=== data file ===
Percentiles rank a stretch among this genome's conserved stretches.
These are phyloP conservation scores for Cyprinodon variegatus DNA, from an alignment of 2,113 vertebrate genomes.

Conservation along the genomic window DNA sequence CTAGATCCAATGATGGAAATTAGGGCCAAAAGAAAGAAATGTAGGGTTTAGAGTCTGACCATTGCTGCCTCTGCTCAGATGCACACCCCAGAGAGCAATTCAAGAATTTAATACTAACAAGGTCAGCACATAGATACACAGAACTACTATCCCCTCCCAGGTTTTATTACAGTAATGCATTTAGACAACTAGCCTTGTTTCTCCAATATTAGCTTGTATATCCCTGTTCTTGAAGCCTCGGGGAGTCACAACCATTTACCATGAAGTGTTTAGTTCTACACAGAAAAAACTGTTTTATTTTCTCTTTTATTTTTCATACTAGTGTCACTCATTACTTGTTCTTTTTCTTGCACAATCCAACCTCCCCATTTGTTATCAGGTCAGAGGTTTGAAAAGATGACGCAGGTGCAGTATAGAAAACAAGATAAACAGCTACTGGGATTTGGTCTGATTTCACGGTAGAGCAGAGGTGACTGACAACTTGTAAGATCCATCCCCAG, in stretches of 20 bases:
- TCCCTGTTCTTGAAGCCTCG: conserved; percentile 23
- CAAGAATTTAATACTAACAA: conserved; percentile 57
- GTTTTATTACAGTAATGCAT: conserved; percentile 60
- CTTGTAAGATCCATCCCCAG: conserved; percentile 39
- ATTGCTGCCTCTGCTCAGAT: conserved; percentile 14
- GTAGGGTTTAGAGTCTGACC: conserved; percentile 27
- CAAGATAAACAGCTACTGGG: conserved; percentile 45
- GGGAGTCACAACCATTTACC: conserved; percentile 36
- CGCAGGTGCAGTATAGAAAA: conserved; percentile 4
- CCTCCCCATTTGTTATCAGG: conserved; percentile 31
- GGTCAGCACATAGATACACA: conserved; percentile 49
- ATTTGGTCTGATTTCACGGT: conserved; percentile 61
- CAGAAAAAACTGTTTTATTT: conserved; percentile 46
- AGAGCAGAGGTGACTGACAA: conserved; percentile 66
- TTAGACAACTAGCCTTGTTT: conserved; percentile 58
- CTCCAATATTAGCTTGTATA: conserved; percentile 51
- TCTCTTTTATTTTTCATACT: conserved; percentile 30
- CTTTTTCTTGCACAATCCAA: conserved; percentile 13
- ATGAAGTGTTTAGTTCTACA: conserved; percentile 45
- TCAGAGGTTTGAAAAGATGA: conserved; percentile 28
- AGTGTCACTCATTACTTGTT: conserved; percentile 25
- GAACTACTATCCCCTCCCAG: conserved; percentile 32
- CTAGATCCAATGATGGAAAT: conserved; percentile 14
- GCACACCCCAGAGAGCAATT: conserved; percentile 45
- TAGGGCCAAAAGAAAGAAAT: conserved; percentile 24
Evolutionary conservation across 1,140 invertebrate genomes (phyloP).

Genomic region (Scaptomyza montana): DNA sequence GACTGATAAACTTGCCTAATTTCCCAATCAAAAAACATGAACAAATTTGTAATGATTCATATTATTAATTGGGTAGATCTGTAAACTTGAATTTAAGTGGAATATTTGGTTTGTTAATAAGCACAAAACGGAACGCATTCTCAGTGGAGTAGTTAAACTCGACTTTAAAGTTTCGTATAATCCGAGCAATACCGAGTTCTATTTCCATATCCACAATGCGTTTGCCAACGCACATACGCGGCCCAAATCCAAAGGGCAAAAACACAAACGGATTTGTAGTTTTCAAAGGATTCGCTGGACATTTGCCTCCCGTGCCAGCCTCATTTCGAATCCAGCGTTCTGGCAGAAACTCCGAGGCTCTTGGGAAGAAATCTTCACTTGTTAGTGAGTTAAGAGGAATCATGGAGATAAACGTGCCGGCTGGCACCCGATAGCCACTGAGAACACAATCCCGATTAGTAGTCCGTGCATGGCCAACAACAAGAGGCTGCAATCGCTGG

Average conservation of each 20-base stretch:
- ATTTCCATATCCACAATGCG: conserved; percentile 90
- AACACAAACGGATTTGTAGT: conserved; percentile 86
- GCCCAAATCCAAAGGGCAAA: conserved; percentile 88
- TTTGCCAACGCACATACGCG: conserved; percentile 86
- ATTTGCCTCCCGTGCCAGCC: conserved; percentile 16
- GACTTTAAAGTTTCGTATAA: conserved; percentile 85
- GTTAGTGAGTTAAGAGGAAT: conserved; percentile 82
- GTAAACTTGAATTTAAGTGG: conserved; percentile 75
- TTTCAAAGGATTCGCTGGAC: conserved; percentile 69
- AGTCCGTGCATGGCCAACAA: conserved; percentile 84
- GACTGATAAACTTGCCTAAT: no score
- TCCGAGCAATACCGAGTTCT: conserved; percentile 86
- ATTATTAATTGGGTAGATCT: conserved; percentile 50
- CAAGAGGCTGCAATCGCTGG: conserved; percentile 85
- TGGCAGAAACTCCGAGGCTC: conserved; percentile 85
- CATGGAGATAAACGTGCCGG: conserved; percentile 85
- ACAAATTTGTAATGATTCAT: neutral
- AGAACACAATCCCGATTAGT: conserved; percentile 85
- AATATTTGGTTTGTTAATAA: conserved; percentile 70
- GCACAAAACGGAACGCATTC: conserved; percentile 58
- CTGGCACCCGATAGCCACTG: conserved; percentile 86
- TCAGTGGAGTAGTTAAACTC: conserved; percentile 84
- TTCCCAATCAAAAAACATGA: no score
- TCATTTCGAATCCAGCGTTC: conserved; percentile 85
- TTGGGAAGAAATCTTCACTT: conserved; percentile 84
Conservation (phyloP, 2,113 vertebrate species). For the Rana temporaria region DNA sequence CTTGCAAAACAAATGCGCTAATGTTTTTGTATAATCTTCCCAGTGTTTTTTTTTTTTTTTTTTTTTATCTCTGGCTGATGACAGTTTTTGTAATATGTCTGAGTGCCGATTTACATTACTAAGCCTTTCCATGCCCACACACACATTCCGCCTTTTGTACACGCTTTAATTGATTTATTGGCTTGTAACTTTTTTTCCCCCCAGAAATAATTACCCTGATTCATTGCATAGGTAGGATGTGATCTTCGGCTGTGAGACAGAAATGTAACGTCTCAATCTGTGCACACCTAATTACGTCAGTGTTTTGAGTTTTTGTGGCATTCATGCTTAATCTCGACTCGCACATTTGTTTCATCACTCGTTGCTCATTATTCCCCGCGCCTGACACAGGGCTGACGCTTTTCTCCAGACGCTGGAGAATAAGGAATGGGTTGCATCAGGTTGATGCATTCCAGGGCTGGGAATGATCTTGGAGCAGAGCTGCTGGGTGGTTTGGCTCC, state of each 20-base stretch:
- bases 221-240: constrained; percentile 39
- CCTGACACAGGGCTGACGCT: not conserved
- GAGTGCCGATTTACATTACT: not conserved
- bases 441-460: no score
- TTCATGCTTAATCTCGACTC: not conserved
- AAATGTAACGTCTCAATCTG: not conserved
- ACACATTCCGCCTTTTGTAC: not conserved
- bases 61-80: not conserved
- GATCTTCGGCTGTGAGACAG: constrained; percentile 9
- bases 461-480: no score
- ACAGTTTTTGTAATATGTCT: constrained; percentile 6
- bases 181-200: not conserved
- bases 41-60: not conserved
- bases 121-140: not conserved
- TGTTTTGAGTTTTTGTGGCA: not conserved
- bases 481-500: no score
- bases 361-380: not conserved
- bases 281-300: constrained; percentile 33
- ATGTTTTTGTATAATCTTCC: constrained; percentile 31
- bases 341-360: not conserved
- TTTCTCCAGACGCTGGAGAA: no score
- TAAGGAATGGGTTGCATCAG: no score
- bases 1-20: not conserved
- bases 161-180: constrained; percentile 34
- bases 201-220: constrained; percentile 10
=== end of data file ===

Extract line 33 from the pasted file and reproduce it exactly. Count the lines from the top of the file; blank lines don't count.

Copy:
- AACACAAACGGATTTGTAGT: conserved; percentile 86